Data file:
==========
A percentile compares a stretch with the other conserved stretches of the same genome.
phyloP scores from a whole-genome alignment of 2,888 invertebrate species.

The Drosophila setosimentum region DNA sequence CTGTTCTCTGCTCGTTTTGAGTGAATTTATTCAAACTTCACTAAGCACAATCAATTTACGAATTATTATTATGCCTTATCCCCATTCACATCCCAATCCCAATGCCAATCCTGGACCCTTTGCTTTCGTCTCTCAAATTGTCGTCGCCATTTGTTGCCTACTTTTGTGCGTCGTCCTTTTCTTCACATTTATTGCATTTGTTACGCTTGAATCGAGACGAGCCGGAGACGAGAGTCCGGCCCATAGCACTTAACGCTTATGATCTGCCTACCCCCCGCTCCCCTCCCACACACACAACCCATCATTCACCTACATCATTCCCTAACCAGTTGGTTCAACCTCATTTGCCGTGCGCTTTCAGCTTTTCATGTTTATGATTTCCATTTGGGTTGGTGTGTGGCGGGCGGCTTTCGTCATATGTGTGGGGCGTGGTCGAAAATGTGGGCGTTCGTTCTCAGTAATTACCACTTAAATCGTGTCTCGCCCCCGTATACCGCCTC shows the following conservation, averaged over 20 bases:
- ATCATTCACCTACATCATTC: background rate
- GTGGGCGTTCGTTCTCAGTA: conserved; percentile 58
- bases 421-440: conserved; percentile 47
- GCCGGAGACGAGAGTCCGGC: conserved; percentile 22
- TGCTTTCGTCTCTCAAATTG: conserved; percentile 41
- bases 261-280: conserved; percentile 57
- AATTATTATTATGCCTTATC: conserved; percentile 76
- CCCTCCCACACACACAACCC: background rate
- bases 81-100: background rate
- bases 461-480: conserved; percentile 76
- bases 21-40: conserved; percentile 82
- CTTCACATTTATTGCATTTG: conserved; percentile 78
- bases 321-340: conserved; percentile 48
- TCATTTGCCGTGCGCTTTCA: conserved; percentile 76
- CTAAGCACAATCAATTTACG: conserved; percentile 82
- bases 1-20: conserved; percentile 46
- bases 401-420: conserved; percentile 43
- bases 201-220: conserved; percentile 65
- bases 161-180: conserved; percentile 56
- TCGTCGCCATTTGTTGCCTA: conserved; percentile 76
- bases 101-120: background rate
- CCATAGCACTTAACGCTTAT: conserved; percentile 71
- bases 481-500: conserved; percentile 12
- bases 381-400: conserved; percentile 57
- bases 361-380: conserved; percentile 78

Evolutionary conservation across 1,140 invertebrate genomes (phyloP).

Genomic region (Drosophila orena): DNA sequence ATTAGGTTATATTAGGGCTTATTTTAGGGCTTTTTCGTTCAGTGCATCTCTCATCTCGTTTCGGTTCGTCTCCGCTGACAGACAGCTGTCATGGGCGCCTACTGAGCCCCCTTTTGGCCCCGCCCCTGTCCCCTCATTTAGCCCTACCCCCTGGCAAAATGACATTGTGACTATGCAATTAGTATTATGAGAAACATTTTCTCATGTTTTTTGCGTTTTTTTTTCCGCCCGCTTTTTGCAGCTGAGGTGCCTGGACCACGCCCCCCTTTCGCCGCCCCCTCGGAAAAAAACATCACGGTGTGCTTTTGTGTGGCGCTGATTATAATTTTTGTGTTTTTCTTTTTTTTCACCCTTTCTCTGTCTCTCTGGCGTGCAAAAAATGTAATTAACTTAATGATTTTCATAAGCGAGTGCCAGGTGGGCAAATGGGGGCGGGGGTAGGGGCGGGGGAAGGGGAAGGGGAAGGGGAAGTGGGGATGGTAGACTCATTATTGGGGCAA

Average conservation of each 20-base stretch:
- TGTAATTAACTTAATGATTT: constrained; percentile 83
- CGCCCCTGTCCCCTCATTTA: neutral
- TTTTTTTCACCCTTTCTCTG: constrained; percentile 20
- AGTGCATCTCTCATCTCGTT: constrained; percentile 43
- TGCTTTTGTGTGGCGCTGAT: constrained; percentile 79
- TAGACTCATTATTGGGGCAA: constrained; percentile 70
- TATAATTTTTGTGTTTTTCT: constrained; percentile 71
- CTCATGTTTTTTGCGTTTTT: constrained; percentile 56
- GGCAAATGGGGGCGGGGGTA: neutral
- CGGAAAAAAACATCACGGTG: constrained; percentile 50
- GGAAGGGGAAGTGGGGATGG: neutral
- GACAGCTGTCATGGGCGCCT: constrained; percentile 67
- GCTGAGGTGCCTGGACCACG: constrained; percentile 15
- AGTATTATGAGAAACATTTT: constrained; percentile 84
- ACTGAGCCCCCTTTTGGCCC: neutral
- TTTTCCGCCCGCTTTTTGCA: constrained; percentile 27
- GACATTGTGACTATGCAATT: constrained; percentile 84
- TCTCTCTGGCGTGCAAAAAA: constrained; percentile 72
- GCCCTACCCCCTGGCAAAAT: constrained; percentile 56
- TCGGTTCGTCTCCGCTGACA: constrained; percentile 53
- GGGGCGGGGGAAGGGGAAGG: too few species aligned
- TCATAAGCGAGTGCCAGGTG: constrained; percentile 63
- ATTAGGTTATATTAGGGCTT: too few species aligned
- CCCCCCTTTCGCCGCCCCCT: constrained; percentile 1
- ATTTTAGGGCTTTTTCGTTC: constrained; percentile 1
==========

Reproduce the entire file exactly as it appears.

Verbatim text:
A percentile compares a stretch with the other conserved stretches of the same genome.
phyloP scores from a whole-genome alignment of 2,888 invertebrate species.

The Drosophila setosimentum region DNA sequence CTGTTCTCTGCTCGTTTTGAGTGAATTTATTCAAACTTCACTAAGCACAATCAATTTACGAATTATTATTATGCCTTATCCCCATTCACATCCCAATCCCAATGCCAATCCTGGACCCTTTGCTTTCGTCTCTCAAATTGTCGTCGCCATTTGTTGCCTACTTTTGTGCGTCGTCCTTTTCTTCACATTTATTGCATTTGTTACGCTTGAATCGAGACGAGCCGGAGACGAGAGTCCGGCCCATAGCACTTAACGCTTATGATCTGCCTACCCCCCGCTCCCCTCCCACACACACAACCCATCATTCACCTACATCATTCCCTAACCAGTTGGTTCAACCTCATTTGCCGTGCGCTTTCAGCTTTTCATGTTTATGATTTCCATTTGGGTTGGTGTGTGGCGGGCGGCTTTCGTCATATGTGTGGGGCGTGGTCGAAAATGTGGGCGTTCGTTCTCAGTAATTACCACTTAAATCGTGTCTCGCCCCCGTATACCGCCTC shows the following conservation, averaged over 20 bases:
- ATCATTCACCTACATCATTC: background rate
- GTGGGCGTTCGTTCTCAGTA: conserved; percentile 58
- bases 421-440: conserved; percentile 47
- GCCGGAGACGAGAGTCCGGC: conserved; percentile 22
- TGCTTTCGTCTCTCAAATTG: conserved; percentile 41
- bases 261-280: conserved; percentile 57
- AATTATTATTATGCCTTATC: conserved; percentile 76
- CCCTCCCACACACACAACCC: background rate
- bases 81-100: background rate
- bases 461-480: conserved; percentile 76
- bases 21-40: conserved; percentile 82
- CTTCACATTTATTGCATTTG: conserved; percentile 78
- bases 321-340: conserved; percentile 48
- TCATTTGCCGTGCGCTTTCA: conserved; percentile 76
- CTAAGCACAATCAATTTACG: conserved; percentile 82
- bases 1-20: conserved; percentile 46
- bases 401-420: conserved; percentile 43
- bases 201-220: conserved; percentile 65
- bases 161-180: conserved; percentile 56
- TCGTCGCCATTTGTTGCCTA: conserved; percentile 76
- bases 101-120: background rate
- CCATAGCACTTAACGCTTAT: conserved; percentile 71
- bases 481-500: conserved; percentile 12
- bases 381-400: conserved; percentile 57
- bases 361-380: conserved; percentile 78

Evolutionary conservation across 1,140 invertebrate genomes (phyloP).

Genomic region (Drosophila orena): DNA sequence ATTAGGTTATATTAGGGCTTATTTTAGGGCTTTTTCGTTCAGTGCATCTCTCATCTCGTTTCGGTTCGTCTCCGCTGACAGACAGCTGTCATGGGCGCCTACTGAGCCCCCTTTTGGCCCCGCCCCTGTCCCCTCATTTAGCCCTACCCCCTGGCAAAATGACATTGTGACTATGCAATTAGTATTATGAGAAACATTTTCTCATGTTTTTTGCGTTTTTTTTTCCGCCCGCTTTTTGCAGCTGAGGTGCCTGGACCACGCCCCCCTTTCGCCGCCCCCTCGGAAAAAAACATCACGGTGTGCTTTTGTGTGGCGCTGATTATAATTTTTGTGTTTTTCTTTTTTTTCACCCTTTCTCTGTCTCTCTGGCGTGCAAAAAATGTAATTAACTTAATGATTTTCATAAGCGAGTGCCAGGTGGGCAAATGGGGGCGGGGGTAGGGGCGGGGGAAGGGGAAGGGGAAGGGGAAGTGGGGATGGTAGACTCATTATTGGGGCAA

Average conservation of each 20-base stretch:
- TGTAATTAACTTAATGATTT: constrained; percentile 83
- CGCCCCTGTCCCCTCATTTA: neutral
- TTTTTTTCACCCTTTCTCTG: constrained; percentile 20
- AGTGCATCTCTCATCTCGTT: constrained; percentile 43
- TGCTTTTGTGTGGCGCTGAT: constrained; percentile 79
- TAGACTCATTATTGGGGCAA: constrained; percentile 70
- TATAATTTTTGTGTTTTTCT: constrained; percentile 71
- CTCATGTTTTTTGCGTTTTT: constrained; percentile 56
- GGCAAATGGGGGCGGGGGTA: neutral
- CGGAAAAAAACATCACGGTG: constrained; percentile 50
- GGAAGGGGAAGTGGGGATGG: neutral
- GACAGCTGTCATGGGCGCCT: constrained; percentile 67
- GCTGAGGTGCCTGGACCACG: constrained; percentile 15
- AGTATTATGAGAAACATTTT: constrained; percentile 84
- ACTGAGCCCCCTTTTGGCCC: neutral
- TTTTCCGCCCGCTTTTTGCA: constrained; percentile 27
- GACATTGTGACTATGCAATT: constrained; percentile 84
- TCTCTCTGGCGTGCAAAAAA: constrained; percentile 72
- GCCCTACCCCCTGGCAAAAT: constrained; percentile 56
- TCGGTTCGTCTCCGCTGACA: constrained; percentile 53
- GGGGCGGGGGAAGGGGAAGG: too few species aligned
- TCATAAGCGAGTGCCAGGTG: constrained; percentile 63
- ATTAGGTTATATTAGGGCTT: too few species aligned
- CCCCCCTTTCGCCGCCCCCT: constrained; percentile 1
- ATTTTAGGGCTTTTTCGTTC: constrained; percentile 1